At CollabNet, we appreciate that the world understands our contributions to the advancement of practical methods of software development in the cloud. For instance, last month, I traveled to Davos where I met with industry leaders who share our vision and want to improve the world with technology. There, CollabNet was recognized by the World Economic Forum as a Technology Pioneer for leading an industry in transforming the state of software development across entire industries. As a dramatic example of this transformation, I’ve blogged before about CollabNet’s work with the US government to change the way the DoD procures and builds software (www.forge.mil). By inserting collaborative & agile techniques, the DOD could literally save hundreds of millions of dollars and years of schedule off of their current method of procurement for any number of Programs.
As part of forge.mil CollabNet recently received equally gratifying recognition by the outside world – our federal practitioner, Guy Martin, (http://blogs.open.collab.net/oncollabnet/guy-martin/), has been awarded a Federal Computer Week Federal 100 award. Guy will be recognized in Washington DC on March 22nd at the 21st Annual Federal Awards Dinner for his groundbreaking work with the federal IT community. At this event, Guy and 99 other individuals will be cited as “those whose vision, passion, risk-taking and pioneering spirit have impacted and transformed federal IT. Professionals from government, industry and academia will be honored for their efforts in affecting change, progress and efficiency in determining how the federal government acquires, develops and manages IT.”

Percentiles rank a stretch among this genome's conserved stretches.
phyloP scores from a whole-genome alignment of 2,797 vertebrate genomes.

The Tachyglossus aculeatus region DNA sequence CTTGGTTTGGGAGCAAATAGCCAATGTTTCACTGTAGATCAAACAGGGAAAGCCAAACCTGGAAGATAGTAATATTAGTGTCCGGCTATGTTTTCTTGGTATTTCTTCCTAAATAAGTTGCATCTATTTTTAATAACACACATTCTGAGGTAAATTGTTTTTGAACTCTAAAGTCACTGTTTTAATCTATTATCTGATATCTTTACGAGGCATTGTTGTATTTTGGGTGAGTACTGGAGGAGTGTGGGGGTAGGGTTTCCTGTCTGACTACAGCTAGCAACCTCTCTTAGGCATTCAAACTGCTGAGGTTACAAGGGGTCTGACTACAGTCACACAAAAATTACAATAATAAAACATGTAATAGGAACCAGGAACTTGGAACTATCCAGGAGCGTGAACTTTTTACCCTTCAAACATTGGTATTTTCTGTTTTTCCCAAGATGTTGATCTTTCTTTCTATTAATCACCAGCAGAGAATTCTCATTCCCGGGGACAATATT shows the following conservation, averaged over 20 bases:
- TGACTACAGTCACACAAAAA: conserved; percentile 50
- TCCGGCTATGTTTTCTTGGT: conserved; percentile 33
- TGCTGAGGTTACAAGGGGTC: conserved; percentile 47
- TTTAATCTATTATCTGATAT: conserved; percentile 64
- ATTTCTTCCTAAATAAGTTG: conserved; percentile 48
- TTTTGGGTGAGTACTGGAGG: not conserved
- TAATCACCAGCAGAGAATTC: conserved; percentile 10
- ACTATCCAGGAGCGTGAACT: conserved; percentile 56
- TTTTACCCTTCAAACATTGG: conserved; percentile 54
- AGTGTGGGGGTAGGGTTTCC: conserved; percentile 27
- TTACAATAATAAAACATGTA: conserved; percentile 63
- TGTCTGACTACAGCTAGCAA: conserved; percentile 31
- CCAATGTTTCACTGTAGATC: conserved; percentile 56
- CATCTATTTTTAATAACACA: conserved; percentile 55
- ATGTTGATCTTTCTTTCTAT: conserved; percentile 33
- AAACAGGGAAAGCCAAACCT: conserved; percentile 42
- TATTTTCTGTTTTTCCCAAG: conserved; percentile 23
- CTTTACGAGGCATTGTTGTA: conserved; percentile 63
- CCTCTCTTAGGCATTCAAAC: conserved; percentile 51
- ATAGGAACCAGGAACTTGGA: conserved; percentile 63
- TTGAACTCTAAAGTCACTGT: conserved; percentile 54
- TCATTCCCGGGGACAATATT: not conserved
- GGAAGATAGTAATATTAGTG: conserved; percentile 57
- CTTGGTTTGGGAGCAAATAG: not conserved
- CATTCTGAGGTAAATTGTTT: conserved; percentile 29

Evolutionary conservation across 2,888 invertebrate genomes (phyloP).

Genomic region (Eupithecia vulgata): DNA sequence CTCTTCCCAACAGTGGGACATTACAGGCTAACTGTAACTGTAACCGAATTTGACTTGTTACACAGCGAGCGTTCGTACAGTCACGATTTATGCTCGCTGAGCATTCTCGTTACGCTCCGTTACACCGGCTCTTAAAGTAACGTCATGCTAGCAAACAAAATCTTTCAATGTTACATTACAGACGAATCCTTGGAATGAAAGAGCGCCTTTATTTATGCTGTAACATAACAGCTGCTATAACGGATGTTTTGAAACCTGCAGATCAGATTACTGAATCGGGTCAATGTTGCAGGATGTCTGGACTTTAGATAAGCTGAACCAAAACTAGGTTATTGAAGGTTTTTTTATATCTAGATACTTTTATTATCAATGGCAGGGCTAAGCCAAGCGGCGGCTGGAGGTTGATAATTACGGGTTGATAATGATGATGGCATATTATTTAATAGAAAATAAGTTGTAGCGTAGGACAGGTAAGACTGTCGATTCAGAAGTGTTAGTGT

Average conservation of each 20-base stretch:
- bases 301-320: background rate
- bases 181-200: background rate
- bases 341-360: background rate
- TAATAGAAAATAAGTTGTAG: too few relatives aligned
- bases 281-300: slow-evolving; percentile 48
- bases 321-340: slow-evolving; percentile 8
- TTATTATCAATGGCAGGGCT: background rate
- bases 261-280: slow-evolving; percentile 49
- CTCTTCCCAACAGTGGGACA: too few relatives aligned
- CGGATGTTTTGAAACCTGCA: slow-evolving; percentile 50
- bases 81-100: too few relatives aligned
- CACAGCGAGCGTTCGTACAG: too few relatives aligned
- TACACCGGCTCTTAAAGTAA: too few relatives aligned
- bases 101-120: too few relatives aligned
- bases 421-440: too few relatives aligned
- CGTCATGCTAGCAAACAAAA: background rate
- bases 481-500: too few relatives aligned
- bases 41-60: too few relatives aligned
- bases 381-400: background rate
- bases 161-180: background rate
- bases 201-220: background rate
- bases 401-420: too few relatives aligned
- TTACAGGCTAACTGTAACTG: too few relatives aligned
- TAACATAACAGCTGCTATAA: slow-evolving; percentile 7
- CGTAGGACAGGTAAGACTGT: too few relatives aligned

Guy’s work with DISA (Rob Vietmeyer, Guy’s DISA counterpart was also honored) and the federal government is a great example of why CollabNet is winning these industry pioneer awards. They have been able to extend the principles of global collaboration and agile development in the cloud that CollabNet has led in the commercial sector into the defense community by working closely with the DISA team on Forge.mil. We applaud Guy for making these inroads that in part are leading to a number of federal initiatives and mandates for open source and agile software development. For instance, Forge.mil was one of the precursors that helped inform Congress when they worked on the technology language in the National Defense Authorization Act for Fiscal Year 2010, also known as HR2647. Specifically section 804 of this bill directs the Secretary of Defense to devise a more ‘Agile and Collaborative’ technology acquisition methodology, asking the DOD to design a new process that essentially describes agile development in the cloud :
• early and continual involvement of the user;
• multiple, rapidly executed increments or releases of capability;
• early, successive prototyping to support an evolutionary approach; and
• a modular, open-systems approach.
This is, of course, right in line with the CollabNet based Forge.mil set of capabilities. If you want to know more about forge.mil, and how to get involved, please let us know.